Park City Council bombarded with parking, traffic, and PCMR grievances
The Park City Council received a deluge of public comment from frustrated residents at its meeting Thursday night. Complaints ranged from issues with traffic and parking, to the on-mountain experience at Park City Mountain Resort.
Although traffic, parking, and the ski resort experience were not agenda items at Thursday's Park City Council meeting, the public had a lot to say about them. The council heard from two dozen residents for nearly two hours during the meeting’s general public comment session.
Comments were for the most part focused on things like traffic and parking problems. Many statements were expressed directly to Park City Mountain Resort.
Silver Star resident Katy Mullaly was one of Thursday’s speakers. She said recent signage discouraging through traffic in her neighborhood has helped, but she also wants to see Park City Mountain Resort take more responsibility for the daily traffic caused by skiers and snowboarders.
“Traffic has become unbearable on Three Kings and Payday Drive," Mulally said. "People are treating it as a through street and a faster access out to Kimball Junction. These are small city roads. Vail needs to be held responsible for traffic impacts and I think they should be charged for the traffic controls that they need to implement. We really need to get ahold of the traffic through Park City and through our neighborhood streets because it’s dangerous and we shouldn’t be held responsible for all the people who are skiing up on the mountain.”
Mullaly’s comments about traffic in residential neighborhoods were echoed by 10 other community members.
Several other people called out Park City Mountain Resort’s parent company, Vail Resorts, by name, citing not only traffic issues, but a lackluster on-mountain experience as well. The city government does not control mountain operations at either PCMR or Deer Valley.
Ryan Williams is the son of former Park City Mayor Dana Williams, and spoke to a growing sense among locals that they are being marginalized in their own town.
“We’re really trying to figure out how we can make it so the people that chose Park City as their home are able to enjoy it the way that they want to and have good times skiing and be able to be up on the mountain whether it’s for an hour or all day,” he said.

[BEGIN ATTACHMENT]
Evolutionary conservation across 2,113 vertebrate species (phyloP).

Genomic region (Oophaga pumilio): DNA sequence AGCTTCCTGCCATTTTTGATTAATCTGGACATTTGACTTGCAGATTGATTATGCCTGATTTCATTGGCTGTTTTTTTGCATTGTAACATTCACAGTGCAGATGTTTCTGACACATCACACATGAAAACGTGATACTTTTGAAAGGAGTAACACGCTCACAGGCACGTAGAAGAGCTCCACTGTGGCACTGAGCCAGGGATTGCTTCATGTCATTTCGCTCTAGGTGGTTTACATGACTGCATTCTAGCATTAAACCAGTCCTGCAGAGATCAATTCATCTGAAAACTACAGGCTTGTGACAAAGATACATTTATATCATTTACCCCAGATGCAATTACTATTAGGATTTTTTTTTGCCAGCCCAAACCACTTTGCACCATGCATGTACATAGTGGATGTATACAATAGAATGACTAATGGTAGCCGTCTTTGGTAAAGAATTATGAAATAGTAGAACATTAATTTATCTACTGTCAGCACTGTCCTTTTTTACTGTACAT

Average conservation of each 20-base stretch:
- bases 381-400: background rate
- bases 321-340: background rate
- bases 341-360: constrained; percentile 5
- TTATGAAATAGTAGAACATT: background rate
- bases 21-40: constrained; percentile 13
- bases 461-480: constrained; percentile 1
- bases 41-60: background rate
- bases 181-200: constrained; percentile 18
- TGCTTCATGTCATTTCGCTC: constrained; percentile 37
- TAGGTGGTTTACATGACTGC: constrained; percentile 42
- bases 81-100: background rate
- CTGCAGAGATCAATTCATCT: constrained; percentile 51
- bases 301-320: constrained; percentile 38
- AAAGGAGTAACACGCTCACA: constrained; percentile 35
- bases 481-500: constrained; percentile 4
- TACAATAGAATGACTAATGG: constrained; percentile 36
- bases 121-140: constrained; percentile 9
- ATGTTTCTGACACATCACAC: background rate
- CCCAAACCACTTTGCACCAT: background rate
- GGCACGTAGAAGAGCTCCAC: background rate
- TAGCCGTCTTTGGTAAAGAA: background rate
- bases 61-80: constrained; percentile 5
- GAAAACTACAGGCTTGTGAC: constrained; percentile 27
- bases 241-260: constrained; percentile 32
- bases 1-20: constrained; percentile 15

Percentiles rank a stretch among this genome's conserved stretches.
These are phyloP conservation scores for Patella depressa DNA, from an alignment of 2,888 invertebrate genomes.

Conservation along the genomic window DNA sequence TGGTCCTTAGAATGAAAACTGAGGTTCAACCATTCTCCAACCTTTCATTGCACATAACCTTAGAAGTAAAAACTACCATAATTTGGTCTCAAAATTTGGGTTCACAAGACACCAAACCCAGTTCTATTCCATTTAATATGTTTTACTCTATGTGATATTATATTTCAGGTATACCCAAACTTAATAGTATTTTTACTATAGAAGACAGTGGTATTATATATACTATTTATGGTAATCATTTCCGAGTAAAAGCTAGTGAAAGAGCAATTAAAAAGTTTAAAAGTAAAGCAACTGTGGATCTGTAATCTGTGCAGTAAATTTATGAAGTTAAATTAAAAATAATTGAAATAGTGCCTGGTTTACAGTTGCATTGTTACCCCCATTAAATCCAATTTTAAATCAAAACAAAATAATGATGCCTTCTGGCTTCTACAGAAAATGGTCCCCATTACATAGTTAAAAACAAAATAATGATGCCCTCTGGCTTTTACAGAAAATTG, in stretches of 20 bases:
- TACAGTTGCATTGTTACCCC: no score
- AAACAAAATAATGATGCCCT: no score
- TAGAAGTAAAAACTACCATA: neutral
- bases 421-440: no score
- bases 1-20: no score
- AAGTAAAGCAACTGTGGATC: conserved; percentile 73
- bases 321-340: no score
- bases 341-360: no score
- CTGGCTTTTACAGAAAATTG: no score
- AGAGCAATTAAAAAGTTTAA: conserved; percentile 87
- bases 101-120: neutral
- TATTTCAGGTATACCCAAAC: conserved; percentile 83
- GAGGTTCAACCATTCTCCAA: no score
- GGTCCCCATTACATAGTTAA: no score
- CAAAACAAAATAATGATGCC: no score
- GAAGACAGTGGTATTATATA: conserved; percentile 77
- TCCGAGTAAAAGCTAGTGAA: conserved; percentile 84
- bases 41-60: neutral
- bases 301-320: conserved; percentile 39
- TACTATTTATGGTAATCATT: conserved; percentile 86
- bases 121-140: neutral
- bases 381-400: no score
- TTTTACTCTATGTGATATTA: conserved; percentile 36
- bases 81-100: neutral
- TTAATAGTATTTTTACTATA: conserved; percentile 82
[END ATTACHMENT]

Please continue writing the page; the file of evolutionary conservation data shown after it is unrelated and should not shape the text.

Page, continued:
A near-perfect storm of record numbers of people looking to ski and snowboard, a dry start to the winter, and a labor shortage brought on by the COVID-19 pandemic have led to many on-mountain frustrations this season. PCMR COO Mike Goar even went so far as telling KPCW in January that he didn’t believe the resort provided the service it strives for over the Christmas holiday.
The council was brief in its response to the comments – elected officials are limited to only discussing items that are on published agendas in public meetings, per Utah’s open meetings law. However, Councilor Max Doilney said he has contacted other ski towns in the mountain west and said from what he’s heard, Park City isn’t alone.
Mayor Nann Worel told KPCW Friday morning that the comments illuminated many of the frustrations in the community. She said it’s obvious people want to protect their neighborhoods and quality of life.
“I think we, internally as a city, have some areas that we can improve on that were brought to light last night, and I think it also shows the need for a really strong working relationship not only with Park City Mountain Resort, but with Deer Valley as well as we work together to protect our neighborhoods,” Worel said.
Representatives from PCMR are set to participate in a work session at the council meeting on February 17th.
The Park City Council will also hold its semi-annual retreat next Wednesday and Thursday. There will be additional opportunities for the public to provide feedback then.